Since we cannot block data from being damaged, the only sort-of-workaround is to use third party services, like whodidt, to monitor changes to the map continuously. But these services only alert us when the damage has already been done, like in the example above. Besides, even then it is sometimes very hard to spot the damage and correcting it is sometimes more time consuming then the original mapping. The fact that there are no built-in systems to alert us of critical changes also speaks for itself.
In the particular case of Brazil, where there are only a few active mappers (something between 20 to 30) this is proving a real burden, especially considering the size of the country. To put this in perspective, it would be like having just 2 mappers for Germany. Yet the weekly influx of new users in Brazil is around 30 to 50. Almost each day something is being broken, sometimes very badly like in this case were a new mapper deleted elements affecting all of South America.
My feeling is that we can no longer go on like this, and I am quite surprised that the companies who rely on OSM for their businesses are not crying out already.
OSM is often portreayed as the wikipedia of maps. Yet wikipedia, which once was completely free to edit, had to undergo some difficult changes.
I think that it is high time that OSM shifts it priority from gathering tons of new users to preserving the integrity of the map. Not only will we have a more reliable map, but we also will free the experienced mappers from the burden of constantly watching and correcting things that were not broken before.
The longer we wait, the harder it will get.
Estou revisando algumas estradas na Bahia, principalmente na região de Ilhéus.
Há um acervo de dados muito ricos do DER-BA, que de acordo com o próprio site "Todo o conteúdo deste portal pode ser utilizado livremente, desde que a fonte seja citada."
Portanto existe aqui a possibilidade de colocar as denominações corretas das rodovias da Bahia. Muitas delas estão com códigos errados, a maioria não tem código de referência algum.
Informações que eu tenho colocado:
surface=paved ou surface=unpaved pelas próprias informações do DER-BA (source:surface=DER-BA) ou pelo que pode ser visualizado pelas imagens de alta resolução do Bing.
source=IBGE;DER-BA;High Res Bing quando se trata de uma combinação de informações e a via pode ser traçada pelas imagens de alta resolução
Decidi mapear a Serra da Canastra da maneira mais completa possível: todas as vias, trilhas, rios, córregos, serras, matas, fazendas e cidadezinhas. ]
Porque? Primeiro que é uma das regiões de maior valor turístico em Minas Gerais e não tem mapa nenhum que presta. Diferente de cidades grandes e capitais, sempre há alguma alternativa em termos de mapas. Nessas regiões não existe nada, ou seja, há uma carência muito grande de mapas.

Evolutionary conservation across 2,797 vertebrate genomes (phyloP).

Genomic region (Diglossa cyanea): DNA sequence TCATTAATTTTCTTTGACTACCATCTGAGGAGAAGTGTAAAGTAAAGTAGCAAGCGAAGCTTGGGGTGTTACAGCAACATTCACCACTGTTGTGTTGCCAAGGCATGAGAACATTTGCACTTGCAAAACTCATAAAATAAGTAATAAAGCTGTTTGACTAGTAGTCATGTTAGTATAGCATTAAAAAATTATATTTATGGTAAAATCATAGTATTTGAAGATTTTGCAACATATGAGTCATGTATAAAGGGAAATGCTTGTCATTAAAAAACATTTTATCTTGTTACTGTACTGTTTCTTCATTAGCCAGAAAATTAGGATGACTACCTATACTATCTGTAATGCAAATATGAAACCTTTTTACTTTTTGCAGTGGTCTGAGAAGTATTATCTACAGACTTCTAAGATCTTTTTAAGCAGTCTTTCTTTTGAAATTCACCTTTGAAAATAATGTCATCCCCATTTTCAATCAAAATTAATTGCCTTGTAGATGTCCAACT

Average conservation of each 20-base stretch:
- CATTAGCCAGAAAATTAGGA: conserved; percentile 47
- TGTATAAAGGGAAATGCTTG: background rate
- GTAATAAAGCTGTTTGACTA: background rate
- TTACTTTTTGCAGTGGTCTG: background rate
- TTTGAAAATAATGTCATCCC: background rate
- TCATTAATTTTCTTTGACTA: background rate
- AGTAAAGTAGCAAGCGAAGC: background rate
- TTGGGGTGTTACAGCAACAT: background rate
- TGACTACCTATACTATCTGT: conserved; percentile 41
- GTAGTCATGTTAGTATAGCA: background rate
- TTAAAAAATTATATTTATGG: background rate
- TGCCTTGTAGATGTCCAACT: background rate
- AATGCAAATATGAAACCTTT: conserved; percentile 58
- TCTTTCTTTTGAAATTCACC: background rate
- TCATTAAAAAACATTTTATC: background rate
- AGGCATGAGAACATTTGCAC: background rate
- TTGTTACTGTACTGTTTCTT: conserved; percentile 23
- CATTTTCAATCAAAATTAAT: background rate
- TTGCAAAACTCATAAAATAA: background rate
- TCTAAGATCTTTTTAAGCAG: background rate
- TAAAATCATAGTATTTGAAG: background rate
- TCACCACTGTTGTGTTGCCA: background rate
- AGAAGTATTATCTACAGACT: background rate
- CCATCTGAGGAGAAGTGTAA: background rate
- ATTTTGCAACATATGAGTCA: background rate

O segundo motivo é porque mapas mais completos impressionam e motivam. Hoje em dia, fora das regiões urbanas o que nós temos no OSM-Brasil são grandes vazios. Eu quero criar um mapa bonito da Serra da Canastra e seus arredores que vire referência para todos na região. Como você vê, vou passar muito tempo fazendo isto :)
A ferramenta principal que estou usando é o JOSM e o plugin Piclayer. O que faço é pegar os mapas pdf do IBGE e superponho com as imagens de satélite do Bing, veja o procedimento (aqui)[https://github.com/nighto/calibracao-mapas-ibge]. Assim eu acho todos os rios e córregos (em geral encobertos por vegetação) bem como o nome deles.
Estive recentemente em Sítio do Conde e verifique a completa ausência de qualquer mapeamento da área e a ausência de dados do Bing. Percorri algumas áreas com o meu GPS e fiz um mapeamento incial, concentrando principalmente em Sítio do Conde.
Também ajustei (mas não muito) a localização do trevo da BA-099 e BA-233.
Finalmente removi um track que havia entre a BA-099 passando por Conde e indo na direção de Sítio do Conde que não existe. A fonte informada para este track é do IBGE, mas não acredito que tenha existido algum dia pois atravessaria o rio e passaria por uma área completamente alagada.
Adicionadas a Rua Dona Adelaide e a Rua Retiro no Caiçara, BH que estavam faltando.
Corrigido o traçado da BR381 entre Nova Venécia e Rio Preto a partir de dados de GPS que coletamos no dia 01/02/2012 e 14/02/2012. Esta área ainda não está coberta pelo Bing e traçado anterior era completamente irreal.
Ajudou muito o uso do mapa do DER-ES para saber a referência correta das estradas nesta parte do espírito santo.
Adicionei as duas estradas que levam a Cumurxatiba: a estrada litorânea que inicia em Prado, muito bonita mas que deve ser evitada em dias de chuva a partir dos meus dados de GPS. Aproveitei para colocar o trecho que falta da BA001 a partir das imagens do Bing.